Fall 2009 Fall 2010 Fall 2011 Fall 2012 Fall 2013 Enrollment 6 - - - - 1 33 Degrees Awarded 2 - - - - - - 1 Principalship MED Enrollment and Graduate History Data in PED Fall 2009 Fall 2010 Fall 2011 Fall 2012 Fall 2013 Enrollment 6 - - - - 1 33 Degrees Awarded 2 - - - - - - 1 Program description The Master

More information

LICENSURE PROGRAMS BUILDING LEVEL LICENSURE CENTRAL OFFICE LICENSURE ARKANSAS CURRICULUM/PROGRAM LICENSURE

LICENSURE PROGRAMS BUILDING LEVEL LICENSURE CENTRAL OFFICE LICENSURE ARKANSAS CURRICULUM/PROGRAM LICENSURE College of Education and Health Professions Educational Administration and Curriculum & Instruction Programs LICENSURE PROGRAMS BUILDING LEVEL LICENSURE CENTRAL OFFICE LICENSURE ARKANSAS CURRICULUM/PROGRAM

More information

NC TEACHER EVALUATION PROCESS SAMPLE EVIDENCES AND ARTIFACTS

NC TEACHER EVALUATION PROCESS SAMPLE EVIDENCES AND ARTIFACTS STANDARD I: ELEMENT A: Teachers demonstrate leadership Teachers lead in their classroom Developing Has assessment data available and refers to it to understand the skills and abilities of students Accesses

More information

Educator Evaluation System Standards. Preamble

Educator Evaluation System Standards. Preamble Educator Evaluation System Standards Preamble Improving achievement requires recruitment of talented teachers and principals and stronger instructional practices, which in turn are driven by strategic

More information

Ayers Institute Leadership Resources: PSEL Alignment

Ayers Institute Leadership Resources: PSEL Alignment Professional Standards for al Leaders Standard 1: Mission, Vision, and Core Values Effective educational leaders develop, advocate, and enact a shared mission, vision, and core values of high-quality education

More information

Colorado Professional Teaching Standards

Colorado Professional Teaching Standards Colorado Professional Teaching Standards Standard I: Teachers demonstrate knowledge of the content they teach a. Teachers provide instruction that is aligned with the Colorado Academic Standards and their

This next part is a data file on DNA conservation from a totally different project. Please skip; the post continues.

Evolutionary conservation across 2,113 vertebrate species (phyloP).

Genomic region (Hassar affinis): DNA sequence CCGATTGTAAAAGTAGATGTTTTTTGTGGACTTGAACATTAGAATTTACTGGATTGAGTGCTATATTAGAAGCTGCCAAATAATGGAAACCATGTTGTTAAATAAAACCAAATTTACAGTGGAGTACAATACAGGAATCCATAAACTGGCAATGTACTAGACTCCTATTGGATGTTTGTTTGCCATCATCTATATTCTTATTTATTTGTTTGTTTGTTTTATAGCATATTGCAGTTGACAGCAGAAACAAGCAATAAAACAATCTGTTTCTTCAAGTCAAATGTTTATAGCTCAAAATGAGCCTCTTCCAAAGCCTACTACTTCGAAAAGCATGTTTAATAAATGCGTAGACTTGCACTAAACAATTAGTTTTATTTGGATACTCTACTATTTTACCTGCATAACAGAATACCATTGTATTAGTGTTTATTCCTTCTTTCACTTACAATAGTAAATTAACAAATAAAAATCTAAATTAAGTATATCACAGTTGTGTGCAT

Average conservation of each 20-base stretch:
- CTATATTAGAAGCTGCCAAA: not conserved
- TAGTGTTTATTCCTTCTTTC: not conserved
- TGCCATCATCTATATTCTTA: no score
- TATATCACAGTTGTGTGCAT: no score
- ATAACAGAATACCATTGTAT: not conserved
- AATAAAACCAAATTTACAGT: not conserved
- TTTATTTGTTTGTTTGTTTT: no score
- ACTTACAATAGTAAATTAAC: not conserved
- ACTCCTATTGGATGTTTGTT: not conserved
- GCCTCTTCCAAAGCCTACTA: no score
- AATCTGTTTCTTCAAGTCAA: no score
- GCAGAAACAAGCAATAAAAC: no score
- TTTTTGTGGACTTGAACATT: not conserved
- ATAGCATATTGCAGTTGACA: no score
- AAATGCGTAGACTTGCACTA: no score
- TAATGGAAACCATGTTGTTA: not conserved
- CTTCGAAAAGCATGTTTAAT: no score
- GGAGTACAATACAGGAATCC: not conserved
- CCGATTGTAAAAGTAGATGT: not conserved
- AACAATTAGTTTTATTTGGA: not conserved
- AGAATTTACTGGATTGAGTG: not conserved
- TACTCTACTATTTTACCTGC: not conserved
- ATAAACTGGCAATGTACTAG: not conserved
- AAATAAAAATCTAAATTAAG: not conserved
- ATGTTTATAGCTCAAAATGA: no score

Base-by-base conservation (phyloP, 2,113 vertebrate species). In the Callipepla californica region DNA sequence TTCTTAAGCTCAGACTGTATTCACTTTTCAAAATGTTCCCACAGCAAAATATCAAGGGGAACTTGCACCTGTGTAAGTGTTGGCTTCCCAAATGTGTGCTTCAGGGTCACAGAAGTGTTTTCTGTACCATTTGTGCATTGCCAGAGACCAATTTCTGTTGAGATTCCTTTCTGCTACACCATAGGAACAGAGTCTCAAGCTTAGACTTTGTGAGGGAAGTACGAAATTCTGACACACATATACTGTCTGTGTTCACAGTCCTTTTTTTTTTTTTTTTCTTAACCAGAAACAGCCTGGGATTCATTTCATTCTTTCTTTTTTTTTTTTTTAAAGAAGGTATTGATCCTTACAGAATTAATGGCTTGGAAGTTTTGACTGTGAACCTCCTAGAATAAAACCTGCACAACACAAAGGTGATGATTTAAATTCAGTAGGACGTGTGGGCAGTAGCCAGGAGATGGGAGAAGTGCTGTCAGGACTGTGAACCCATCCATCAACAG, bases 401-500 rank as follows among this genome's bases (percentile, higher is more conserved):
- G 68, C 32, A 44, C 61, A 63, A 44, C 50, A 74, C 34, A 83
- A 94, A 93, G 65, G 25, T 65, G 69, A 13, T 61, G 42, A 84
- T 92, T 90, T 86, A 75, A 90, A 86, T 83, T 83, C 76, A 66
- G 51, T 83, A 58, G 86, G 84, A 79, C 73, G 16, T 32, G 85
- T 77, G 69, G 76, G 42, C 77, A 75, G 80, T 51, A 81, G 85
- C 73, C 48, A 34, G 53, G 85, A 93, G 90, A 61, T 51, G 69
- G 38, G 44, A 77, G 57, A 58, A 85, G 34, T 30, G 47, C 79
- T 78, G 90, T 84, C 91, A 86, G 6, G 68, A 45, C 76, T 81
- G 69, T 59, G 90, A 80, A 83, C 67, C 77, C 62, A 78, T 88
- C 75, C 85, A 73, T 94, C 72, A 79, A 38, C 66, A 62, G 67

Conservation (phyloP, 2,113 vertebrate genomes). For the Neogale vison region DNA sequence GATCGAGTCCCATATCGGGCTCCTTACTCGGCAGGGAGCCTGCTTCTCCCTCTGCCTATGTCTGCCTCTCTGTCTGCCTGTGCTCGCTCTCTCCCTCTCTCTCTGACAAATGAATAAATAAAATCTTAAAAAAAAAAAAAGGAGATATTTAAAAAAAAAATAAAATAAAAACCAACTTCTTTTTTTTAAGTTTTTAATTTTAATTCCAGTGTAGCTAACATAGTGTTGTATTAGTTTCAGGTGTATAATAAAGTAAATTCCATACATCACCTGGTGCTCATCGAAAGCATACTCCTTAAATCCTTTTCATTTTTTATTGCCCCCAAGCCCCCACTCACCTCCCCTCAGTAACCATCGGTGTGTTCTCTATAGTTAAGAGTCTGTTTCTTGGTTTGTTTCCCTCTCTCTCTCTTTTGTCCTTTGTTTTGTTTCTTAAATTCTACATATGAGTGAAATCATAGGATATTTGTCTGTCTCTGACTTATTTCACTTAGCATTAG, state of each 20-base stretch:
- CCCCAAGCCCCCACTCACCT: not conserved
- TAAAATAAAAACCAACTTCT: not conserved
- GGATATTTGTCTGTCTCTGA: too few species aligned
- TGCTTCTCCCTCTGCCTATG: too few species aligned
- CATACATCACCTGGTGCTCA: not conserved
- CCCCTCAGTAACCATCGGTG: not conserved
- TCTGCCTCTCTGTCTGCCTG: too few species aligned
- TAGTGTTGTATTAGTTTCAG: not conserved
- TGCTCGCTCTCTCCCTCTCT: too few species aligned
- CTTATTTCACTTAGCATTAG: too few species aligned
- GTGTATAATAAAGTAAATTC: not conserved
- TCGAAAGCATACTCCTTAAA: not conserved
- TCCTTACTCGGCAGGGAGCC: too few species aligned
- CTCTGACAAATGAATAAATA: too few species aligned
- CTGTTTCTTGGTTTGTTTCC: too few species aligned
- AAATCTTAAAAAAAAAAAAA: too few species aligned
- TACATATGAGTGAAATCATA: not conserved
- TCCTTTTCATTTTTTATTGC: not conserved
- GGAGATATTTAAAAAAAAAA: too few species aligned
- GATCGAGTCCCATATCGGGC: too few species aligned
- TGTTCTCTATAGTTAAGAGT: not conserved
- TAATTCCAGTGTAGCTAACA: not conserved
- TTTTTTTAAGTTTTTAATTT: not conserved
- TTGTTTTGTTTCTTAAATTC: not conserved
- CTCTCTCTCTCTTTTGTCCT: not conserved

More information

Delaware Performance Appraisal System

Delaware Performance Appraisal System Delaware Performance Appraisal System Building greater skills and knowledge for educators DPAS-II Guide for Administrators (Principals) Principal Practice Rubric Updated July 2015 1 INEFFECTIVE A. DEVELOPS

More information

Curriculum, Instruction, and Professional Development EDS

Curriculum, Instruction, and Professional Development EDS Curriculum, Instruction, and Professional Development EDS Enrollment and Graduate History Fall 2009 Fall 2010 Fall 2011 Fall 2012 Fall 2013 Enrollment * 0 0 0 0 10 Degrees Awarded* 0 0 0 0 0 Program description

More information

The Standards for Registration: mandatory requirements for Registration with the General Teaching Council for Scotland December 2012

The Standards for Registration: mandatory requirements for Registration with the General Teaching Council for Scotland December 2012 DRIVING FORWARD PROFESSIONAL STANDARDS FOR TEACHERS The Standards for Registration: mandatory requirements for Registration with the General Teaching Council for Scotland December 2012 Contents Page The

More information

BUFFALO PUBLIC SCHOOLS MODEL SUPERINTENDENT EVALUATION

BUFFALO PUBLIC SCHOOLS MODEL SUPERINTENDENT EVALUATION BUFFALO PUBLIC SCHOOLS MODEL SUPERINTENDENT EVALUATION This model evaluation draws elements from various other 'models' proposed by the New York State Council of School Superintendents, the Ohio Department

More information

Arkansas Teaching Standards

Arkansas Teaching Standards Arkansas Teaching Standards The Arkansas Department of Education has adopted the 2011 Model Core Teaching Standards developed by Interstate Teacher Assessment and Support Consortium (InTASC) to replace

More information

Ohio Standards for School Counselors

Ohio Standards for School Counselors Adopted by state board of education of ohio October, Ohio Standards for School Counselors Ohio Standards for School Counselors ii Contents Section I: Overview of the Ohio Standards for School Counselors...

More information

North Carolina Standards for Superintendents As Approved by the State Board of Education September 6, 2007

North Carolina Standards for Superintendents As Approved by the State Board of Education September 6, 2007 North Carolina Standards for Superintendents As Approved by the State Board of Education September 6, 2007 A 21 st Century Vision of School Leadership Public education s changed mission dictates the need

More information

NEW YORK STATE TEACHER CERTIFICATION EXAMINATIONS

NEW YORK STATE TEACHER CERTIFICATION EXAMINATIONS NEW YORK STATE TEACHER CERTIFICATION EXAMINATIONS ASSESSMENT DESIGN AND FRAMEWORK March 2014 Authorized for Distribution by the New York State Education Department NYSTCE, New York State Teacher Certification

More information

Domain 1: Strategic/Cultural Leadership

Domain 1: Strategic/Cultural Leadership Framework for Leadership Types of Evidence Supervisor: Curriculum and Instruction Please note: The evidence identified here is provided to stimulate conversations that occur between a supervising authority

More information

SBEC/TExES Framework for Principal Certification